With the help of our supporters, HMHI can provide assistance to struggling and grateful single parent families in need. While many are aware of the housing assistance we provide to families who have nowhere to live, many are unaware of the many supportive elements of assistance we offer. With the help of wrap-around assistance, it becomes possible for families to regain their footing and eventually exit our program once again self-sufficient and able to choose housing that they can afford.
This is a note of appreciation from one family who are grateful for all the support they are receiving:
“Humility of Mary Housing has been a godsend for my daughter and me. We are so thankful for the program.
There have been times when I couldn’t afford the copay for my medications, and HMHI helped me get them. The group meetings are very informative and have given me the opportunity to meet other program participants, who have become my friends.
They also have fun activities for our kids to do.
I feel like everyone who works for HMHI is like our family. They acknowledge our accomplishments.
I don’t know what I would have done or where my daughter and I would be living today if it were not for Humility of Mary Housing.” ~Tina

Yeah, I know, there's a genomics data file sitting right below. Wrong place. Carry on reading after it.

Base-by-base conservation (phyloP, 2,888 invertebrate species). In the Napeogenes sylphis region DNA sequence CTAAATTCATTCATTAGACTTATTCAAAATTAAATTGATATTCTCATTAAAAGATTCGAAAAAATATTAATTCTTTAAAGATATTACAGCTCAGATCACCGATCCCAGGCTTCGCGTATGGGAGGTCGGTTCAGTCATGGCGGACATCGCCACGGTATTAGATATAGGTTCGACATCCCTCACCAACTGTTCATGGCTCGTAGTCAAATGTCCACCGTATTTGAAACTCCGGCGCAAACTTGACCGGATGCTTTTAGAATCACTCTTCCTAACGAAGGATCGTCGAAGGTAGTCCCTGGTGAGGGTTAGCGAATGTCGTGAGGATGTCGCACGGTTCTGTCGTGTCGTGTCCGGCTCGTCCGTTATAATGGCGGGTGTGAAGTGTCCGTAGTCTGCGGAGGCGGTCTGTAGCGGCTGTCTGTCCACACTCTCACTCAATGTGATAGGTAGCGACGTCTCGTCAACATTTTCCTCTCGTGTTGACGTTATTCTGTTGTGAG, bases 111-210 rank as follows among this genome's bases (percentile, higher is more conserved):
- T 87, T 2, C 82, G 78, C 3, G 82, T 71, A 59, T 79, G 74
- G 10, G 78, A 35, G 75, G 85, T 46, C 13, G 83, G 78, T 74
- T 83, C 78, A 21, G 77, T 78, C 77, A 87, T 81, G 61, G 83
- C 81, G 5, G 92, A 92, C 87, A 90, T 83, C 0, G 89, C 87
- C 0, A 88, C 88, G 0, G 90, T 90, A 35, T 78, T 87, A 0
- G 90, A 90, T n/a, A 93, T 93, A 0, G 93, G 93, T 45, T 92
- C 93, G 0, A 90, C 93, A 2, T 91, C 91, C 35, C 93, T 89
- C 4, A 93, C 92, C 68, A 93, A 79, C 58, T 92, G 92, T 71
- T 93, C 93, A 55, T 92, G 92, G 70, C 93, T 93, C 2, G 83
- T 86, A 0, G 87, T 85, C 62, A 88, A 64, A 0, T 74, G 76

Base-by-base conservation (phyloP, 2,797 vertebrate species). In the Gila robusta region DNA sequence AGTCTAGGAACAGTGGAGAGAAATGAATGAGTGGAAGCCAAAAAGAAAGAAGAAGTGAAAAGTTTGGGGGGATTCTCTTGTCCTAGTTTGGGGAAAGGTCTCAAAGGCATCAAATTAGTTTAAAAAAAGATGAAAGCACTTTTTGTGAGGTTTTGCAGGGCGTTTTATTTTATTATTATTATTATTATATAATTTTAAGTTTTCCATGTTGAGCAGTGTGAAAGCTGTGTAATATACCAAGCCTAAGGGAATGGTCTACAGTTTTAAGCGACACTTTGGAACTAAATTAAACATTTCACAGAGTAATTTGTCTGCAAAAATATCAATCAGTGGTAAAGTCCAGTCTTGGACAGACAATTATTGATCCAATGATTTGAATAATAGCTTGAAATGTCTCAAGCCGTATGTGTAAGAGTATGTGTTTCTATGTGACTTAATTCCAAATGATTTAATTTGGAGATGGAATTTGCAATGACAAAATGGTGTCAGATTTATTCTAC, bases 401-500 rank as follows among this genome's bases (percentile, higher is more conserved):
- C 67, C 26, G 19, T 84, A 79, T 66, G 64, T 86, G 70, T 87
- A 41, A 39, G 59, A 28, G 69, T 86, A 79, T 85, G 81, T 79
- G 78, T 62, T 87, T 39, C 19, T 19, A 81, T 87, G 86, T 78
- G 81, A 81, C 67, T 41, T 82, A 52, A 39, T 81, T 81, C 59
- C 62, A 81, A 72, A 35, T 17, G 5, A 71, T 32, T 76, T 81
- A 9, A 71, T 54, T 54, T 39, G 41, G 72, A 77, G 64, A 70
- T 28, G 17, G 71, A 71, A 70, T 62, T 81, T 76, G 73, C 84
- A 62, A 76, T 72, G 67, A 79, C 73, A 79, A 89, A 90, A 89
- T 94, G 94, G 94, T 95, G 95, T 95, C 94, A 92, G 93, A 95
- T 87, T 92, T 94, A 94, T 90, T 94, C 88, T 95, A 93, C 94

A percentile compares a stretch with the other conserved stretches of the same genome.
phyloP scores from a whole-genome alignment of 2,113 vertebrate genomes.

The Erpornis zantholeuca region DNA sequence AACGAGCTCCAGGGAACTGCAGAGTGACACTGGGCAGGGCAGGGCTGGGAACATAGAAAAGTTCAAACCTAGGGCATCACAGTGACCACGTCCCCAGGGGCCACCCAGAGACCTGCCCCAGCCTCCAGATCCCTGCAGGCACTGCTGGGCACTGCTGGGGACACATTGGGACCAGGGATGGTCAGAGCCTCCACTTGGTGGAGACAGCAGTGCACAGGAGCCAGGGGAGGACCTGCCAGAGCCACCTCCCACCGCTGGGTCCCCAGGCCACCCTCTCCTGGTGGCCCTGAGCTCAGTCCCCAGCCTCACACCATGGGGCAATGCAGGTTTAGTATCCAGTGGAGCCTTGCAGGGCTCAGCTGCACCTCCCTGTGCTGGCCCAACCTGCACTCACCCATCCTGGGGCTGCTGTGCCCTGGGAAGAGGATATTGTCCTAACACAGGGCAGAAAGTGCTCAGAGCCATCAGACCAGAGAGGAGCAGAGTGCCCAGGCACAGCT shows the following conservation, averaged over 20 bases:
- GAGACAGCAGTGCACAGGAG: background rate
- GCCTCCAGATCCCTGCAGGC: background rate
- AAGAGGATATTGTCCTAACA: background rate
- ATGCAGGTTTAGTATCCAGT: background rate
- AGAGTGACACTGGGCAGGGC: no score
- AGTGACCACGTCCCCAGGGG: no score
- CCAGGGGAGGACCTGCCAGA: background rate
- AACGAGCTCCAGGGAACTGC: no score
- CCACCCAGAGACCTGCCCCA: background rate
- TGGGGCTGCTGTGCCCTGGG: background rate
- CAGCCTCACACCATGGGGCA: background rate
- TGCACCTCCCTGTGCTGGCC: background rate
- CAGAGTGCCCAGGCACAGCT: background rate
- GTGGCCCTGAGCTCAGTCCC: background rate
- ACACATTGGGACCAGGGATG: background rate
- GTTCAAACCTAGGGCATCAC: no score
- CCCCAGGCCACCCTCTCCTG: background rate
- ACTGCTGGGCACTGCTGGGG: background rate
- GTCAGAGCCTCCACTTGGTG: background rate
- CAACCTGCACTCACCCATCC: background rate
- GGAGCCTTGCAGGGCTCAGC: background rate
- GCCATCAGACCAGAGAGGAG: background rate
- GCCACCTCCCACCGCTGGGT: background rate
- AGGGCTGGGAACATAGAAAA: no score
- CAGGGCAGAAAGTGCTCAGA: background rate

We at HMHI have an immediate need for volunteers to help prepare apartments for ten families to move in before Christmas. Dates of need are fluid; flexibility will be a key.
Volunteers will be deep cleaning; kitchens, bathrooms and other living areas. It’s all interior work. All work will be done Monday through Friday between the hours of 8 am and 4 pm. No evenings or Saturdays involved. We will provide cleaning materials and supplies for you and/or your group. We will accommodate your availability.
Together we can get ten families out of the cold and into their own home for Christmas. What better gift can any of us give than this?! Please call Patti for further details and to sign up, 563-326-1330.
Today in history….Anne Frank and her family went into hiding. They lived for two years in a secret room inside a warehouse before being discovered and sent to concentration camps. Her diary was found two years after her death and published.
Anne and her family fled and hid to avoid the horrible events of life. Anne’s parents did what they could to protect those children. In the same way our participant parents are doing things to protect their children. In one case a mother reported that as she watched her children duck under the beds when shooting started in the street outside, she knew in that instance that she had to move, to get her children out of there.